Easy / Beginner: Lettuce, Flat-Leaf Cabbage, Collards, Radish, Carrots, Mustard and, Snow Peas.

The beginner group contains a number of easily purchased plants in both seed and plant form that require little to be successful at and in the case of the snow peas are good for use in teaching kids how to garden.

Medium/ Intermediate: Asparagus, Cilantro, Flat-leaf Kale, Broccoli, Cauliflower, Turnip, Rutabaga, Parsnip and, Kohlrabi.

The intermediate group consists of common cold-seasonal crops some of which can be bought as plants, but all can be bought as seeds. These plants require more attention to care, watering and especially soil quality. In the case of cilantro it is the easiest of the bunch, but does not tolerate hot weather. The cilantro seeds are of decent size to handle for older kids and the plants grow fast. Asparagus is the only perennial in the group, it takes more then a year to produce anything edible but is highly adaptable to soil types. I may take experimentation to determine what works best for you with this particular plant.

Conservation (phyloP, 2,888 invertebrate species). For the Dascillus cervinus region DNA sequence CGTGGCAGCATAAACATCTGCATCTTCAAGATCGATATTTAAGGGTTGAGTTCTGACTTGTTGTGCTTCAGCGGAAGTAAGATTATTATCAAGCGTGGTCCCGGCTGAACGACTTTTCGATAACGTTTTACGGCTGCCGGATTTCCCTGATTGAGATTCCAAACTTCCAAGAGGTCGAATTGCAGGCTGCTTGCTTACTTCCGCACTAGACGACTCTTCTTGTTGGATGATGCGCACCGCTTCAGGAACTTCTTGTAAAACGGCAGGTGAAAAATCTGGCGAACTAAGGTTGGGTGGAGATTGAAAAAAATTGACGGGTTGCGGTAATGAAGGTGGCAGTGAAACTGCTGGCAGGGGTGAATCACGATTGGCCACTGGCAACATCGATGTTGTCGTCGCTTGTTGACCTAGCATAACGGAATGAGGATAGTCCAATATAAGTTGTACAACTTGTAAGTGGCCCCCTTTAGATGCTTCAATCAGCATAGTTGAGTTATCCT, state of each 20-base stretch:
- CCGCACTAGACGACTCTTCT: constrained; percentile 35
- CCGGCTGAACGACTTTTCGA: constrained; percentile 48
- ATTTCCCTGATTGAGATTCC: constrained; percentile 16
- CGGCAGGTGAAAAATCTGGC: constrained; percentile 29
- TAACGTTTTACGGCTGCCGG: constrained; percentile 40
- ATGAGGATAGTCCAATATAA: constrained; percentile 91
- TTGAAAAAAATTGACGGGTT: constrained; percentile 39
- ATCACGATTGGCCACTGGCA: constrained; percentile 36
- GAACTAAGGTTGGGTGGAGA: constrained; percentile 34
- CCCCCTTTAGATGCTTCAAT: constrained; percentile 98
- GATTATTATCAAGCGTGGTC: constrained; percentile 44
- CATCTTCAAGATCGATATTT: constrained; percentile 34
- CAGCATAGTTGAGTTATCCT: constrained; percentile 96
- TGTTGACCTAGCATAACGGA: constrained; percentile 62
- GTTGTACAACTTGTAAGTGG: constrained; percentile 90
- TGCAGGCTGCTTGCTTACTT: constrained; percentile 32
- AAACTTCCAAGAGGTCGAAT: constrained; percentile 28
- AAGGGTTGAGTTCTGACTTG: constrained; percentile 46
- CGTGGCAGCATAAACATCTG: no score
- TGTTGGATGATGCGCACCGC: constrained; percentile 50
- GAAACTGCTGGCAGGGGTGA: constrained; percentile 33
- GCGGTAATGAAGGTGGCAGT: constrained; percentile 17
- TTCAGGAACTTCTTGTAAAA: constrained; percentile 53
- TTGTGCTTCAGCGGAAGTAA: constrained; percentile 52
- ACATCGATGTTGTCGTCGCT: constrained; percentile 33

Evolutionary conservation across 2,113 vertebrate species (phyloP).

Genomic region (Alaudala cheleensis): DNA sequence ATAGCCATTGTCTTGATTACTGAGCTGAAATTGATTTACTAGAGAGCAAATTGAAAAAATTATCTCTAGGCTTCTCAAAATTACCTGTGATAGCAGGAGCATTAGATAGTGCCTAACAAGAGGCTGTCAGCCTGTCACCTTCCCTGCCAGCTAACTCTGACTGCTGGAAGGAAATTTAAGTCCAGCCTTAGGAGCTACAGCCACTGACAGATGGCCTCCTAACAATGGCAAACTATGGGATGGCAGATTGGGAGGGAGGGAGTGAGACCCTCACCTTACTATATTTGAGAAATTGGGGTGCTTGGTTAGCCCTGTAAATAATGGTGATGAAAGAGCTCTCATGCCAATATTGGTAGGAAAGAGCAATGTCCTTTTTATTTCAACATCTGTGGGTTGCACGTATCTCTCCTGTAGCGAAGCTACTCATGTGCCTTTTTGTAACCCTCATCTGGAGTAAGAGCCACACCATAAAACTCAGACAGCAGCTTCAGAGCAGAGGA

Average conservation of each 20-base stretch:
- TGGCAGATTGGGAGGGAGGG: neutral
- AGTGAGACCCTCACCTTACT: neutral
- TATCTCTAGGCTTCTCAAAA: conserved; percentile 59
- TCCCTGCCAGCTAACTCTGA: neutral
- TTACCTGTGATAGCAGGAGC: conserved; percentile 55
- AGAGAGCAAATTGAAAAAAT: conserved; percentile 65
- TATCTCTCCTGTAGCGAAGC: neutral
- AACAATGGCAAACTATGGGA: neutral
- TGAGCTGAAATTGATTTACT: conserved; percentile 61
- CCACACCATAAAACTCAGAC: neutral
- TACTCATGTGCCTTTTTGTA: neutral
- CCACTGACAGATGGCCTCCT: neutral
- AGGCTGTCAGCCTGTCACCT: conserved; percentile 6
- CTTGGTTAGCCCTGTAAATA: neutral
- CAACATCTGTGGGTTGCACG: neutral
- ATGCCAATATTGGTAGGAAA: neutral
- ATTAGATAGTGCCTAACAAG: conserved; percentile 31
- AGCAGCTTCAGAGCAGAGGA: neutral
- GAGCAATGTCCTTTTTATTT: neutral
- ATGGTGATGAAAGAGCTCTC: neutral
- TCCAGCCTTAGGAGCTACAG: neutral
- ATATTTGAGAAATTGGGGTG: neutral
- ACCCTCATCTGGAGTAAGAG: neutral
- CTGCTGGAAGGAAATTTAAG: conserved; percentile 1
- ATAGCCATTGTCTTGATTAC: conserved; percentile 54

Hard/Difficult: Kale (Heavily curled types), Cabbage (Head Forming types),  Broccoli Raab, Strawberry Spinach and some of the head-forming Asian cabbages.

The Difficult group consists of plants with tricky seed germination, and limited availability of plant stock. In the case of head cabbages it takes more effort to grow a plant of any size due to heavier then average nutrient needs. Insect damage may be harder to spot early and need a trained eye. I might add because of these plant’s potential you will need deeper soil of higher quality. In case of heavily curled kale such as ‘Russian Red’ insect damage may be harder to spot because the leaves already appear ragged normally. In the case of Winterbor Kale the leaves are heavily curled providing places for pests to hide and continue to damage your crop unseen.

With all that said, Next week, the second phase of the cold-season crops discussion will continue as generally it is best to get these crops in the ground within the first two weeks of October. Again I am sorry for the long double post ands thank you for your patience; but I hope you all have found it useful, I promise the next one will be more compact.

As Always folks, Keep ‘em Growing!